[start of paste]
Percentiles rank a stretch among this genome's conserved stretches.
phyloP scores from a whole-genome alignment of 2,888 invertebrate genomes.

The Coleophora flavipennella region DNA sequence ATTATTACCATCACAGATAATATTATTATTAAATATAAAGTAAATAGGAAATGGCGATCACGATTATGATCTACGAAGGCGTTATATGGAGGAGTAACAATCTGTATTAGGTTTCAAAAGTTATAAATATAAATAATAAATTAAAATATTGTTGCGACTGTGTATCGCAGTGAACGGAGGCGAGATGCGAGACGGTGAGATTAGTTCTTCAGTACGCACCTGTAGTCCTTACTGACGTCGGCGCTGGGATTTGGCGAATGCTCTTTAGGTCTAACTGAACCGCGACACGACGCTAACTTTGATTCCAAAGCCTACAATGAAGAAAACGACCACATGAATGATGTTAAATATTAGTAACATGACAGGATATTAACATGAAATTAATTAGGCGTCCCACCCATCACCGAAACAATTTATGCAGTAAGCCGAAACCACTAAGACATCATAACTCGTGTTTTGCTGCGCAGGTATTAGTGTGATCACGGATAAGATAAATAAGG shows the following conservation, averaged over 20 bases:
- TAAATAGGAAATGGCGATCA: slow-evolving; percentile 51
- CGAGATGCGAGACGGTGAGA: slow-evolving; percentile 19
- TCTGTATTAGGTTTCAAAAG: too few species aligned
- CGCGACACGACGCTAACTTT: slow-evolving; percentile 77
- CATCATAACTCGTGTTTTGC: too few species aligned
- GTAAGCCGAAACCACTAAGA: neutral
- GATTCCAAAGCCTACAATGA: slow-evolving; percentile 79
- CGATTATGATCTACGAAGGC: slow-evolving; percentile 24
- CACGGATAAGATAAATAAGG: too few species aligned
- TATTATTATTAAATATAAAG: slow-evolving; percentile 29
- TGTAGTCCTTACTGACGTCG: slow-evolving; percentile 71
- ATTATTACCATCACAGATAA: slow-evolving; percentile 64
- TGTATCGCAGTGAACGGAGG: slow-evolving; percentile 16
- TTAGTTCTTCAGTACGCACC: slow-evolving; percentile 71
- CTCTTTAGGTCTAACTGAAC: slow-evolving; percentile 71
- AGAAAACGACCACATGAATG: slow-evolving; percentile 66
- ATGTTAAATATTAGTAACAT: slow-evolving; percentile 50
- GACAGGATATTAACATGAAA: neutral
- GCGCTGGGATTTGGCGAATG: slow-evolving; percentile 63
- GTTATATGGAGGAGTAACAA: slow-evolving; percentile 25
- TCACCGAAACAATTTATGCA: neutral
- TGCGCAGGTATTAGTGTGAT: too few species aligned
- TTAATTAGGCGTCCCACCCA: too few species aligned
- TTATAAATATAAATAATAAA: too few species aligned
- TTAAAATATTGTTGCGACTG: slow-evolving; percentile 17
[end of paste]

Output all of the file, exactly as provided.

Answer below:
Percentiles rank a stretch among this genome's conserved stretches.
phyloP scores from a whole-genome alignment of 2,888 invertebrate genomes.

The Coleophora flavipennella region DNA sequence ATTATTACCATCACAGATAATATTATTATTAAATATAAAGTAAATAGGAAATGGCGATCACGATTATGATCTACGAAGGCGTTATATGGAGGAGTAACAATCTGTATTAGGTTTCAAAAGTTATAAATATAAATAATAAATTAAAATATTGTTGCGACTGTGTATCGCAGTGAACGGAGGCGAGATGCGAGACGGTGAGATTAGTTCTTCAGTACGCACCTGTAGTCCTTACTGACGTCGGCGCTGGGATTTGGCGAATGCTCTTTAGGTCTAACTGAACCGCGACACGACGCTAACTTTGATTCCAAAGCCTACAATGAAGAAAACGACCACATGAATGATGTTAAATATTAGTAACATGACAGGATATTAACATGAAATTAATTAGGCGTCCCACCCATCACCGAAACAATTTATGCAGTAAGCCGAAACCACTAAGACATCATAACTCGTGTTTTGCTGCGCAGGTATTAGTGTGATCACGGATAAGATAAATAAGG shows the following conservation, averaged over 20 bases:
- TAAATAGGAAATGGCGATCA: slow-evolving; percentile 51
- CGAGATGCGAGACGGTGAGA: slow-evolving; percentile 19
- TCTGTATTAGGTTTCAAAAG: too few species aligned
- CGCGACACGACGCTAACTTT: slow-evolving; percentile 77
- CATCATAACTCGTGTTTTGC: too few species aligned
- GTAAGCCGAAACCACTAAGA: neutral
- GATTCCAAAGCCTACAATGA: slow-evolving; percentile 79
- CGATTATGATCTACGAAGGC: slow-evolving; percentile 24
- CACGGATAAGATAAATAAGG: too few species aligned
- TATTATTATTAAATATAAAG: slow-evolving; percentile 29
- TGTAGTCCTTACTGACGTCG: slow-evolving; percentile 71
- ATTATTACCATCACAGATAA: slow-evolving; percentile 64
- TGTATCGCAGTGAACGGAGG: slow-evolving; percentile 16
- TTAGTTCTTCAGTACGCACC: slow-evolving; percentile 71
- CTCTTTAGGTCTAACTGAAC: slow-evolving; percentile 71
- AGAAAACGACCACATGAATG: slow-evolving; percentile 66
- ATGTTAAATATTAGTAACAT: slow-evolving; percentile 50
- GACAGGATATTAACATGAAA: neutral
- GCGCTGGGATTTGGCGAATG: slow-evolving; percentile 63
- GTTATATGGAGGAGTAACAA: slow-evolving; percentile 25
- TCACCGAAACAATTTATGCA: neutral
- TGCGCAGGTATTAGTGTGAT: too few species aligned
- TTAATTAGGCGTCCCACCCA: too few species aligned
- TTATAAATATAAATAATAAA: too few species aligned
- TTAAAATATTGTTGCGACTG: slow-evolving; percentile 17